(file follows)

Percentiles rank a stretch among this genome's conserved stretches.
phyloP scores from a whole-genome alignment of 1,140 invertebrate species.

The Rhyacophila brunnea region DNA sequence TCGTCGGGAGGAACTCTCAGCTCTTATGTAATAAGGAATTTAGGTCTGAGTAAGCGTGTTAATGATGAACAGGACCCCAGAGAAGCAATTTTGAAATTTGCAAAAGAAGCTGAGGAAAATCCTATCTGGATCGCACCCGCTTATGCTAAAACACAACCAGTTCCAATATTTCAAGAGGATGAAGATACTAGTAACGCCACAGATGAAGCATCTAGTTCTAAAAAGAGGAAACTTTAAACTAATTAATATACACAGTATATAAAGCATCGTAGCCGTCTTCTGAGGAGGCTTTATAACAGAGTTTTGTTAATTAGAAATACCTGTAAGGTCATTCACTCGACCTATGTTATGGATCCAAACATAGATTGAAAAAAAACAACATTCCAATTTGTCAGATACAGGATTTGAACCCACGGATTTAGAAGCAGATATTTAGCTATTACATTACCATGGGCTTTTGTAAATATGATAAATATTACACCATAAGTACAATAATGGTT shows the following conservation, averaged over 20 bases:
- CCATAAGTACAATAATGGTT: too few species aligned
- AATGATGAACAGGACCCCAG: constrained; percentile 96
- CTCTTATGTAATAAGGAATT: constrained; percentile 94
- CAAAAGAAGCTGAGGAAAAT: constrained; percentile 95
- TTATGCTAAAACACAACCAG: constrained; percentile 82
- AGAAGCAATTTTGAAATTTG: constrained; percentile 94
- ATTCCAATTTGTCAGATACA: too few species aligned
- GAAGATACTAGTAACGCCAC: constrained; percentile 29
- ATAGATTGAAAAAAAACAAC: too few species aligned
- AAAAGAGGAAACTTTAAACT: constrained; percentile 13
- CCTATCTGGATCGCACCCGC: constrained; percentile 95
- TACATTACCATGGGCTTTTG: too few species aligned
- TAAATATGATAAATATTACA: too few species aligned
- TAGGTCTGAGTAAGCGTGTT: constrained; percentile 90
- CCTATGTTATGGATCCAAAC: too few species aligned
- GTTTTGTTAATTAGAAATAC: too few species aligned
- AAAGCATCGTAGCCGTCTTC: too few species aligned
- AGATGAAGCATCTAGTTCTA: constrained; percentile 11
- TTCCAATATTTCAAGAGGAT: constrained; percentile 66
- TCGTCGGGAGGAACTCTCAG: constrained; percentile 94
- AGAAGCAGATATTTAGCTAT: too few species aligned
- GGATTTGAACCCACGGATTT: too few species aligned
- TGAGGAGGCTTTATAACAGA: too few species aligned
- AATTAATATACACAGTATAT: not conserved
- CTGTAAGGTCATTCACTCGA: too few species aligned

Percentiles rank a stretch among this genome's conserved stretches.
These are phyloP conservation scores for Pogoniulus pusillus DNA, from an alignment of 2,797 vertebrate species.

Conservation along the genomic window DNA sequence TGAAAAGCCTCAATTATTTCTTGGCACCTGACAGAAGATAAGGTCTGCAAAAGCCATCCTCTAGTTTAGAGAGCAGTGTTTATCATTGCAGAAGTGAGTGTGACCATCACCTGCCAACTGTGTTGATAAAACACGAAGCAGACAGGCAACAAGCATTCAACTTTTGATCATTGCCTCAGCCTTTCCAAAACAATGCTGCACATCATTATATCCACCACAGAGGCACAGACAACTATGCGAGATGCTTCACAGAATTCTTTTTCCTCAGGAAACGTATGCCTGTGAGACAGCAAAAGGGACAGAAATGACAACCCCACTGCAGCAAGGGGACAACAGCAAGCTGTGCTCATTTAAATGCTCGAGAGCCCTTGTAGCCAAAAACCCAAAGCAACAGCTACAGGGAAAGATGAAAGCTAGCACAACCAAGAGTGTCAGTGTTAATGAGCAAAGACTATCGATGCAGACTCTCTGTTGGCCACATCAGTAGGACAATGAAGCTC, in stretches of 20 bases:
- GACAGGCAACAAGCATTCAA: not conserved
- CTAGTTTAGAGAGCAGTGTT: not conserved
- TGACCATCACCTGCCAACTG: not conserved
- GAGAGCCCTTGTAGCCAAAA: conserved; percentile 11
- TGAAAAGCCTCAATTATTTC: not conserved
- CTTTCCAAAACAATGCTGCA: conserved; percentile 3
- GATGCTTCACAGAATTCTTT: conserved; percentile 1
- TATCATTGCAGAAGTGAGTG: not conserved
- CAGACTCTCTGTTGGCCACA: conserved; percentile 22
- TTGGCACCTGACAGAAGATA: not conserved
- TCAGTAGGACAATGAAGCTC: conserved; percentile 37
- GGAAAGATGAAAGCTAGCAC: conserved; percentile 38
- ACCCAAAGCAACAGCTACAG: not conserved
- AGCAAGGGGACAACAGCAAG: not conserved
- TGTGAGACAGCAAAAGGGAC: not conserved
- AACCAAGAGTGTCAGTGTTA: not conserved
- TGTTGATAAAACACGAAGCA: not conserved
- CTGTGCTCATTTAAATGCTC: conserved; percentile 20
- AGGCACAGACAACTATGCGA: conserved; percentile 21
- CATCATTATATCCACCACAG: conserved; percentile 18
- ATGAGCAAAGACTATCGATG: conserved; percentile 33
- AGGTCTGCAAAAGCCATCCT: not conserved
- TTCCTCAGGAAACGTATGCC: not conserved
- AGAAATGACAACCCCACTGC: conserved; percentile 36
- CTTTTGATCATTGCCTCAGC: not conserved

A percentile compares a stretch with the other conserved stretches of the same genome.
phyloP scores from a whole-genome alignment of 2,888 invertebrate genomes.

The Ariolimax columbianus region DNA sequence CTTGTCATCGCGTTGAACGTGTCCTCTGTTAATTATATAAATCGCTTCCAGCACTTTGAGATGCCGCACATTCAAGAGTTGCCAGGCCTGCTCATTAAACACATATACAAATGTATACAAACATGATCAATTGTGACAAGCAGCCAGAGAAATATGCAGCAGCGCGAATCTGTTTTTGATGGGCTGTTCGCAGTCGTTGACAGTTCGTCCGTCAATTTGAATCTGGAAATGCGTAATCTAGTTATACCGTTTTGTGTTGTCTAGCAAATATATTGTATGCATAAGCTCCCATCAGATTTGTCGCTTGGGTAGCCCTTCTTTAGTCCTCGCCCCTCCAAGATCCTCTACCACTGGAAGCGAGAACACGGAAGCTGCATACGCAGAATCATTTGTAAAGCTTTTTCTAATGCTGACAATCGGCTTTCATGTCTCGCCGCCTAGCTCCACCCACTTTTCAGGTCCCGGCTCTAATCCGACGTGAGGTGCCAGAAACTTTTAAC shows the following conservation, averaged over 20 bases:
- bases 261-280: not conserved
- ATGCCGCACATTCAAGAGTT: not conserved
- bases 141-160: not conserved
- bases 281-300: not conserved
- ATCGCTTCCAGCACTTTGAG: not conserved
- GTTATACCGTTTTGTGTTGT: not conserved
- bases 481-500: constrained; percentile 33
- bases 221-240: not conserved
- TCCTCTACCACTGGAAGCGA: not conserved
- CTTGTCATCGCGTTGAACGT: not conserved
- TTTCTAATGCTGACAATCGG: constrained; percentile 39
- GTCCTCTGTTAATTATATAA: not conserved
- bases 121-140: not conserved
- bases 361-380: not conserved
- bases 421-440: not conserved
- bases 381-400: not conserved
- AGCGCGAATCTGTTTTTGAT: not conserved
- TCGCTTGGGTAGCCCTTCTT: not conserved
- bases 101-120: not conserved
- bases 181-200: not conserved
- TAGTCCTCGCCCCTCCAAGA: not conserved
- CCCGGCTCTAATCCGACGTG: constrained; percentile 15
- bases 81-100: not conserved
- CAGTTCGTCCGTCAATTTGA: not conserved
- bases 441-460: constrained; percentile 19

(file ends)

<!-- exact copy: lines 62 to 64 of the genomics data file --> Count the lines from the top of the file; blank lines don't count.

- bases 141-160: not conserved
- bases 281-300: not conserved
- ATCGCTTCCAGCACTTTGAG: not conserved